During your career as a DBA, you'll run across articles by SQL experts or other DBAs that just give you an idea.  A few years ago I found an article, or a poster to be more precise, that explains SQL Server performance counters.  It was written by Kevin Kline, Brent…

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3 comments, 604 reads

Posted in Everyday SQL on 22 January 2013

Exam 70-432 - SQL Server 2008 Implementation and Maintenance

For years, actually more like a decade, I've been saying that I'm going to get certified in SQL Server.  Well finally after years of saying it, I finally did.  I passed my first exam, 70-432, this past week.  I have to say it was easier and at the same time…

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0 comments, 423 reads

Posted in Everyday SQL on 15 January 2013

SQL Server has encountered % occurence(s) of cachestore flush for the % cachestore (part of plan cache) due to some database maintenance or reconfigure operations

Have you seen this type of an informational message in your SQL errorlog before?  If so, then I hope the timestamp associated with it was not during the middle of your peak processing time.  This is a good indication that someone has been tinkering with some of the SQL configuration…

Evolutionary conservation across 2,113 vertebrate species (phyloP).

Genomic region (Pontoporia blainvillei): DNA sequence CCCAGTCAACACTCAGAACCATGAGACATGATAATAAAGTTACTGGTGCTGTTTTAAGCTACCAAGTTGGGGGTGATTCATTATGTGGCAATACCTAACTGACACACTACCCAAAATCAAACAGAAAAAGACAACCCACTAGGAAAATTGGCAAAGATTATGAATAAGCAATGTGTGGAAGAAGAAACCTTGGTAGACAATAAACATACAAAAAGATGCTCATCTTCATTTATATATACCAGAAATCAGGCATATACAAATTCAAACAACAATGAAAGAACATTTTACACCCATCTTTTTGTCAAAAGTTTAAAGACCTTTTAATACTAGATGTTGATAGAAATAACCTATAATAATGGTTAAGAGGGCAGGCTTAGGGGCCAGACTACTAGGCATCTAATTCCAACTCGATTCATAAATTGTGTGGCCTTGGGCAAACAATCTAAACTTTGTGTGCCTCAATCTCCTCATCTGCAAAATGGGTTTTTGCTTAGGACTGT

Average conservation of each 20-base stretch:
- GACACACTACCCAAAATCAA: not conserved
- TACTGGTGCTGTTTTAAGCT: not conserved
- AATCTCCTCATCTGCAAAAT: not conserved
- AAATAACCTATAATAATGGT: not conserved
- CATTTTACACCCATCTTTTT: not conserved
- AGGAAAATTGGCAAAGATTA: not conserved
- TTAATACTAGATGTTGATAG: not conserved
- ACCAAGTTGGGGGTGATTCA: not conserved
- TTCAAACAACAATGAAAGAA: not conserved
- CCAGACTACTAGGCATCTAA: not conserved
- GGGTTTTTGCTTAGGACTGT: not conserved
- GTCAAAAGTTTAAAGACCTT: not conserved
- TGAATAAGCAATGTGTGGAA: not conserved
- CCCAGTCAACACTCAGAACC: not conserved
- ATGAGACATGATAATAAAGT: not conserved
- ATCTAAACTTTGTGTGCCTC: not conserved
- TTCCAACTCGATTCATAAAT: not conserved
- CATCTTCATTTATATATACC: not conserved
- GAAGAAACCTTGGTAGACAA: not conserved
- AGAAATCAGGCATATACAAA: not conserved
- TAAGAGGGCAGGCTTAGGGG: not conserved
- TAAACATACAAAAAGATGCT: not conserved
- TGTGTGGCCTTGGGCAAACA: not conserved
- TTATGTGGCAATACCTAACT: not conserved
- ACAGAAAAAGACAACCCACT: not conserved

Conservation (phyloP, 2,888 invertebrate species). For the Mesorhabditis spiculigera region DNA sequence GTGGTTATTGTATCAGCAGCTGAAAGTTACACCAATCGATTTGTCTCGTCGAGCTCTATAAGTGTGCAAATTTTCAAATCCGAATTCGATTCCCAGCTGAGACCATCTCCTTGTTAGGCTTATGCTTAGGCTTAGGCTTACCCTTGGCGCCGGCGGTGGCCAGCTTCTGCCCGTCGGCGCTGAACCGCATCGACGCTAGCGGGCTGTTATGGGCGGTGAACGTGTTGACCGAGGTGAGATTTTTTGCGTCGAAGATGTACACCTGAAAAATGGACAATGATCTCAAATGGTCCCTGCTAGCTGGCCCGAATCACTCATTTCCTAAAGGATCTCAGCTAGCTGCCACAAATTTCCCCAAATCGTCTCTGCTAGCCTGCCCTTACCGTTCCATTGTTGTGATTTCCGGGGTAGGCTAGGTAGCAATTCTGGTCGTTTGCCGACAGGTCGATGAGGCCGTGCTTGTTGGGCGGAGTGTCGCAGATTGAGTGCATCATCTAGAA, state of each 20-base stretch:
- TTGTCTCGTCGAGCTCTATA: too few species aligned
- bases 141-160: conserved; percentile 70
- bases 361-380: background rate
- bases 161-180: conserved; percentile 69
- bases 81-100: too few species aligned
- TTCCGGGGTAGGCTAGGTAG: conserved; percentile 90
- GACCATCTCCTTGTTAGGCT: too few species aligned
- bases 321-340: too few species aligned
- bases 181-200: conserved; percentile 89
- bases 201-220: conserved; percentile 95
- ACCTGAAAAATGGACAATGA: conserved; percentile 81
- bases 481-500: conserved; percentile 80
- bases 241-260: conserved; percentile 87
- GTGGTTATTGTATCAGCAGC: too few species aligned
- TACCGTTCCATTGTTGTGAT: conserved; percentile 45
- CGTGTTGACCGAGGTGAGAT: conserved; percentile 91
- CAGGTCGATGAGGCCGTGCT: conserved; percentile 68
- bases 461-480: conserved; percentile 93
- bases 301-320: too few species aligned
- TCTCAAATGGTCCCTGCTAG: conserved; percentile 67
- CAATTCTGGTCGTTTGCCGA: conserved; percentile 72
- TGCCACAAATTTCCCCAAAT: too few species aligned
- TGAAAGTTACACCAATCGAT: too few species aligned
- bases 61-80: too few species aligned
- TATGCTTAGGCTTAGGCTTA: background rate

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0 comments, 339 reads

Posted in Everyday SQL on 7 January 2013

How to Use xp_dirtree to List All Files in a Folder - Part 2

In a previous blog post, I demonstrated how you can use an undocumented stored procedure, master.sys.xp_dirtree, to list all files in a folder.  The previous posting mostly talked about how the stored procedure worked and the output it generated.  For this posting, I have expanded upon the script…

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0 comments, 2,820 reads

Posted in Everyday SQL on 31 December 2012

SQL Saturday #143 - Washington, DC

Last week, I attended my very first SQL Saturday event in Washington, DC.  Although I don't live anywhere near Washington, I was able to make the short trek from Charlotte, NC.  It was well worth the time and effort.  I missed the previous one in Charlotte back in October, but …

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0 comments, 219 reads

Posted in Everyday SQL on 18 December 2012

T-SQL Terminator

You may have noticed in my code examples, I always include a semicolon ";" at the end of my TSQL statements.  If you're not doing this, then you need to start now.  Actually, if you're not writing TSQL code as a DBA then you need to start now.

Starting in…

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0 comments, 257 reads

Posted in Everyday SQL on 11 December 2012

Get Performance Counters from within SQL Server

I think most DBAs know that you can use the Windows Performance Monitor to capture performance metrics for your SQL Server.  But did you know that you also have access to all the SQL Server performance counters from within SQL Server?

By using using the DMV sys.dm_os_performance_counters, you can view…

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0 comments, 314 reads

Posted in Everyday SQL on 4 December 2012